When it comes to pushing out a product to market, research and usability testing raises your chances of success. We have already covered a lot of different research and testing topics, but this time we wanted to focus on one of the easiest research methods – desk research. What is it and how you can do it?

What Is Desk Research?

There’s two types of research – primary and secondary. Primary research is when you actually go out and get first-hand data and gather information “in the wild”. Secondary research, which includes desk research, is when you look at secondary data or data that’s already available. So, instead of interviewing users or doing A/B testing (primary research) you just search for and sort through everything others published that is relevant to the issue at hand. The resources you find may vary greatly from simple articles, through industry reports to complex studies done by research institutes. All those things can be done from your desk or desktop (which is why some call desk research desktop research). That’s why this particular method of research is so popular.

Why Should You Do Desk Research?

There’s a common misconception that desk research will not be of any value to you, because the project is so cutting-edge and really innovative. And while that may be true, that doesn’t mean you should just rely on primary research. The data available online may not be 100% accurate but it doesn’t mean it’s not relevant to your project. You should search for any information that can be found about the specific market your business operates on. Doing this will save you time when planning your primary research and will help you ask your users more relevant questions. That’s the number one reason people do desk research – trying to find out information that somebody already researched and published is just a waste of time.

Besides that, desk research is completely free. Sitting at your desk, looking at market research, analyzing data and making conclusions is definitely cheaper than organizing primary research activities like focus groups or 1:1 interviews. It’s kind of like preparing for a job interview – you need to first get yourself familiar with the company you’re interviewing for, their market, process, competition etc. Otherwise you will seem unprofessional. To sum up, desk research is free, can be done right at your desk anytime and anywhere and will get you the information necessary to be more prepared for your other research activities.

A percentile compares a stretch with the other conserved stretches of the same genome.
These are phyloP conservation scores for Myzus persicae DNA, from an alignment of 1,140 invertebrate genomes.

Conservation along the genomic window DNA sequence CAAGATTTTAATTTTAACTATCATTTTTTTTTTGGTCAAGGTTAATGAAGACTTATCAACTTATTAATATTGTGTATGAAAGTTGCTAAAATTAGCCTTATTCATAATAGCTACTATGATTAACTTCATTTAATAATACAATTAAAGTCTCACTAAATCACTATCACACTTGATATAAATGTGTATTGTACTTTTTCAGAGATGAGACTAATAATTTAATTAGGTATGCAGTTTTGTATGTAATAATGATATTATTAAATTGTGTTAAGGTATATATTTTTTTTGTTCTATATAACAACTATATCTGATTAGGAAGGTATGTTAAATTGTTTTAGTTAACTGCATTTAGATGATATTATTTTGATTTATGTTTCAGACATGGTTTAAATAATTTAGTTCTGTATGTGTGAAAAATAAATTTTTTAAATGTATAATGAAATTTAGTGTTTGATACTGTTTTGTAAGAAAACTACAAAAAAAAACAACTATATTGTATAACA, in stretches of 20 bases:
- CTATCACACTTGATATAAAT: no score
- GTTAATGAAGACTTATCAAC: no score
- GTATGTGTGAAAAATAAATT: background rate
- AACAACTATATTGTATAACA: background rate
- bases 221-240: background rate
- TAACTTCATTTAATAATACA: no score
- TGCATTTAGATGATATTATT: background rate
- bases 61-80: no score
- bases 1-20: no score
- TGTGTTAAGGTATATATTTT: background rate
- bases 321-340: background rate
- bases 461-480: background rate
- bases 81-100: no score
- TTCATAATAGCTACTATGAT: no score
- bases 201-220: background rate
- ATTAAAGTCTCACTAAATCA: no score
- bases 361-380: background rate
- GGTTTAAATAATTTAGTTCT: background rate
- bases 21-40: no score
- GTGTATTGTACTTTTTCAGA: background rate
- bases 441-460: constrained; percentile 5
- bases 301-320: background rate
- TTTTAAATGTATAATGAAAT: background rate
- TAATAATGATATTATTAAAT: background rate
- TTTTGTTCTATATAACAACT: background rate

How To Carry Out Desk Research?

Because desk research is focused on searching for existing information, people tend to get lost in the available resources. If you just search for your question in Google you will get thousands and thousands of results. And you may find that quite overwhelming. Which sources should you trust? How to use available statistics? Which research is relevant to your specific business? How to sort through this information? Your desk-based research should fall into one of these categories: users, their goals, their environment or an overlap of two or more of those. Here’s a Venn diagram we use to help us identify which pieces of information we found will be useful: